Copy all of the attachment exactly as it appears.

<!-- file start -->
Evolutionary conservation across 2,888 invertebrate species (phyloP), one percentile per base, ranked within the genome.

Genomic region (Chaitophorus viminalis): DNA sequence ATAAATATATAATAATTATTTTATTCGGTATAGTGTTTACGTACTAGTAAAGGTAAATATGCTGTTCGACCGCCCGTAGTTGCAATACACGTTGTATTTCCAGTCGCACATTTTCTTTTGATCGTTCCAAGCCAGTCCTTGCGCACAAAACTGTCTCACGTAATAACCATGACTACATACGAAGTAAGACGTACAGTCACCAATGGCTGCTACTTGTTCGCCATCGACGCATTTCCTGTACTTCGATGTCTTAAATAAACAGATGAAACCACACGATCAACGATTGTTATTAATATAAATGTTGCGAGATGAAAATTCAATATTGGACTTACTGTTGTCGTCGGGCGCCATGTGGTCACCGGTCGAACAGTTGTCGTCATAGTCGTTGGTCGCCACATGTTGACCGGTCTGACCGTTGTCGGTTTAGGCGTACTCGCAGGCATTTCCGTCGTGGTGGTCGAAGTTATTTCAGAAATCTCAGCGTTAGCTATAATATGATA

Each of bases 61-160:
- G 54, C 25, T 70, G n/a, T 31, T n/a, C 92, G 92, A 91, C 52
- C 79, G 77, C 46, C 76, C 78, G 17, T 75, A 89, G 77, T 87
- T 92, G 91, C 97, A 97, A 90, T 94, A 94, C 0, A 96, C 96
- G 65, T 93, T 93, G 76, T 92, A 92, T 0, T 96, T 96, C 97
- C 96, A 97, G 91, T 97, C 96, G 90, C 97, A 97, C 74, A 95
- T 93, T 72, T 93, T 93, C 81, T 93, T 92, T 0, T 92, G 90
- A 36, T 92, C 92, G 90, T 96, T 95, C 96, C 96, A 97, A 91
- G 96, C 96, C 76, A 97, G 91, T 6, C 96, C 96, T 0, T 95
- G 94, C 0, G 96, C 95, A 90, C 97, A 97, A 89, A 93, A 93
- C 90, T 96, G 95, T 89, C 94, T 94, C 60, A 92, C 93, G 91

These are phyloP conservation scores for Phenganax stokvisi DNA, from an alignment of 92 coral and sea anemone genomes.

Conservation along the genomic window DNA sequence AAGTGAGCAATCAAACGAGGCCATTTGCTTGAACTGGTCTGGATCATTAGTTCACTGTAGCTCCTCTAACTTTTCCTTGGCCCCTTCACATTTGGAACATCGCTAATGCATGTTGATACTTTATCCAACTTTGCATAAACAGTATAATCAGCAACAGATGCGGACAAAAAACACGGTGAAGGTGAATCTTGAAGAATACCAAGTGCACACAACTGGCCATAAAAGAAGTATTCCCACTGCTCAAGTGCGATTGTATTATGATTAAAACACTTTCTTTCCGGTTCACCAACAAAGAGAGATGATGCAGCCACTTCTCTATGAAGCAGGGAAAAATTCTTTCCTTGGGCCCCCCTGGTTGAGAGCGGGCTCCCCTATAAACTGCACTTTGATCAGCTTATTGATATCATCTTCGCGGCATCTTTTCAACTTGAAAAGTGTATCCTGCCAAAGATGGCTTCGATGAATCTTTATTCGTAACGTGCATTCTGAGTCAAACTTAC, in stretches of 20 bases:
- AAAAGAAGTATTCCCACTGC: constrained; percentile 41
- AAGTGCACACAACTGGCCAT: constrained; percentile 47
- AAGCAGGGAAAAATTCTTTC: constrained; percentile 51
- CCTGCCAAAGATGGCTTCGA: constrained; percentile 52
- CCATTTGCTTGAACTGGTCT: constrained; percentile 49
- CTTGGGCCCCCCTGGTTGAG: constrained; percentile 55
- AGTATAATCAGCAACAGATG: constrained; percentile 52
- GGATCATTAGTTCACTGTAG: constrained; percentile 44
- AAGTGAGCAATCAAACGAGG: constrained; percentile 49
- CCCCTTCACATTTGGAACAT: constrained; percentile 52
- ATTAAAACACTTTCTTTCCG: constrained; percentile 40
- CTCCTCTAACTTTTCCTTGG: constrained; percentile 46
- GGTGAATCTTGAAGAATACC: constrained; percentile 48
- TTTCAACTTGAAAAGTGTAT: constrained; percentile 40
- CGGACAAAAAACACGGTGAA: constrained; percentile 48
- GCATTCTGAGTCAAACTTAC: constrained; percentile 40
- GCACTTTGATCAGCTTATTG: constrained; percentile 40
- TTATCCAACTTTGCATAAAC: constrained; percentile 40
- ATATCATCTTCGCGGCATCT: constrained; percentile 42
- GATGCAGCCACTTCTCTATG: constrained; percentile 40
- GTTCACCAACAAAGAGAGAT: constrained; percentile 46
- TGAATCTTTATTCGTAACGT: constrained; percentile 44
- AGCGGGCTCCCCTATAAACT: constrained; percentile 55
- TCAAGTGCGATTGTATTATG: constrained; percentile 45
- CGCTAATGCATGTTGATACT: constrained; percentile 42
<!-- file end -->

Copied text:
Evolutionary conservation across 2,888 invertebrate species (phyloP), one percentile per base, ranked within the genome.

Genomic region (Chaitophorus viminalis): DNA sequence ATAAATATATAATAATTATTTTATTCGGTATAGTGTTTACGTACTAGTAAAGGTAAATATGCTGTTCGACCGCCCGTAGTTGCAATACACGTTGTATTTCCAGTCGCACATTTTCTTTTGATCGTTCCAAGCCAGTCCTTGCGCACAAAACTGTCTCACGTAATAACCATGACTACATACGAAGTAAGACGTACAGTCACCAATGGCTGCTACTTGTTCGCCATCGACGCATTTCCTGTACTTCGATGTCTTAAATAAACAGATGAAACCACACGATCAACGATTGTTATTAATATAAATGTTGCGAGATGAAAATTCAATATTGGACTTACTGTTGTCGTCGGGCGCCATGTGGTCACCGGTCGAACAGTTGTCGTCATAGTCGTTGGTCGCCACATGTTGACCGGTCTGACCGTTGTCGGTTTAGGCGTACTCGCAGGCATTTCCGTCGTGGTGGTCGAAGTTATTTCAGAAATCTCAGCGTTAGCTATAATATGATA

Each of bases 61-160:
- G 54, C 25, T 70, G n/a, T 31, T n/a, C 92, G 92, A 91, C 52
- C 79, G 77, C 46, C 76, C 78, G 17, T 75, A 89, G 77, T 87
- T 92, G 91, C 97, A 97, A 90, T 94, A 94, C 0, A 96, C 96
- G 65, T 93, T 93, G 76, T 92, A 92, T 0, T 96, T 96, C 97
- C 96, A 97, G 91, T 97, C 96, G 90, C 97, A 97, C 74, A 95
- T 93, T 72, T 93, T 93, C 81, T 93, T 92, T 0, T 92, G 90
- A 36, T 92, C 92, G 90, T 96, T 95, C 96, C 96, A 97, A 91
- G 96, C 96, C 76, A 97, G 91, T 6, C 96, C 96, T 0, T 95
- G 94, C 0, G 96, C 95, A 90, C 97, A 97, A 89, A 93, A 93
- C 90, T 96, G 95, T 89, C 94, T 94, C 60, A 92, C 93, G 91

These are phyloP conservation scores for Phenganax stokvisi DNA, from an alignment of 92 coral and sea anemone genomes.

Conservation along the genomic window DNA sequence AAGTGAGCAATCAAACGAGGCCATTTGCTTGAACTGGTCTGGATCATTAGTTCACTGTAGCTCCTCTAACTTTTCCTTGGCCCCTTCACATTTGGAACATCGCTAATGCATGTTGATACTTTATCCAACTTTGCATAAACAGTATAATCAGCAACAGATGCGGACAAAAAACACGGTGAAGGTGAATCTTGAAGAATACCAAGTGCACACAACTGGCCATAAAAGAAGTATTCCCACTGCTCAAGTGCGATTGTATTATGATTAAAACACTTTCTTTCCGGTTCACCAACAAAGAGAGATGATGCAGCCACTTCTCTATGAAGCAGGGAAAAATTCTTTCCTTGGGCCCCCCTGGTTGAGAGCGGGCTCCCCTATAAACTGCACTTTGATCAGCTTATTGATATCATCTTCGCGGCATCTTTTCAACTTGAAAAGTGTATCCTGCCAAAGATGGCTTCGATGAATCTTTATTCGTAACGTGCATTCTGAGTCAAACTTAC, in stretches of 20 bases:
- AAAAGAAGTATTCCCACTGC: constrained; percentile 41
- AAGTGCACACAACTGGCCAT: constrained; percentile 47
- AAGCAGGGAAAAATTCTTTC: constrained; percentile 51
- CCTGCCAAAGATGGCTTCGA: constrained; percentile 52
- CCATTTGCTTGAACTGGTCT: constrained; percentile 49
- CTTGGGCCCCCCTGGTTGAG: constrained; percentile 55
- AGTATAATCAGCAACAGATG: constrained; percentile 52
- GGATCATTAGTTCACTGTAG: constrained; percentile 44
- AAGTGAGCAATCAAACGAGG: constrained; percentile 49
- CCCCTTCACATTTGGAACAT: constrained; percentile 52
- ATTAAAACACTTTCTTTCCG: constrained; percentile 40
- CTCCTCTAACTTTTCCTTGG: constrained; percentile 46
- GGTGAATCTTGAAGAATACC: constrained; percentile 48
- TTTCAACTTGAAAAGTGTAT: constrained; percentile 40
- CGGACAAAAAACACGGTGAA: constrained; percentile 48
- GCATTCTGAGTCAAACTTAC: constrained; percentile 40
- GCACTTTGATCAGCTTATTG: constrained; percentile 40
- TTATCCAACTTTGCATAAAC: constrained; percentile 40
- ATATCATCTTCGCGGCATCT: constrained; percentile 42
- GATGCAGCCACTTCTCTATG: constrained; percentile 40
- GTTCACCAACAAAGAGAGAT: constrained; percentile 46
- TGAATCTTTATTCGTAACGT: constrained; percentile 44
- AGCGGGCTCCCCTATAAACT: constrained; percentile 55
- TCAAGTGCGATTGTATTATG: constrained; percentile 45
- CGCTAATGCATGTTGATACT: constrained; percentile 42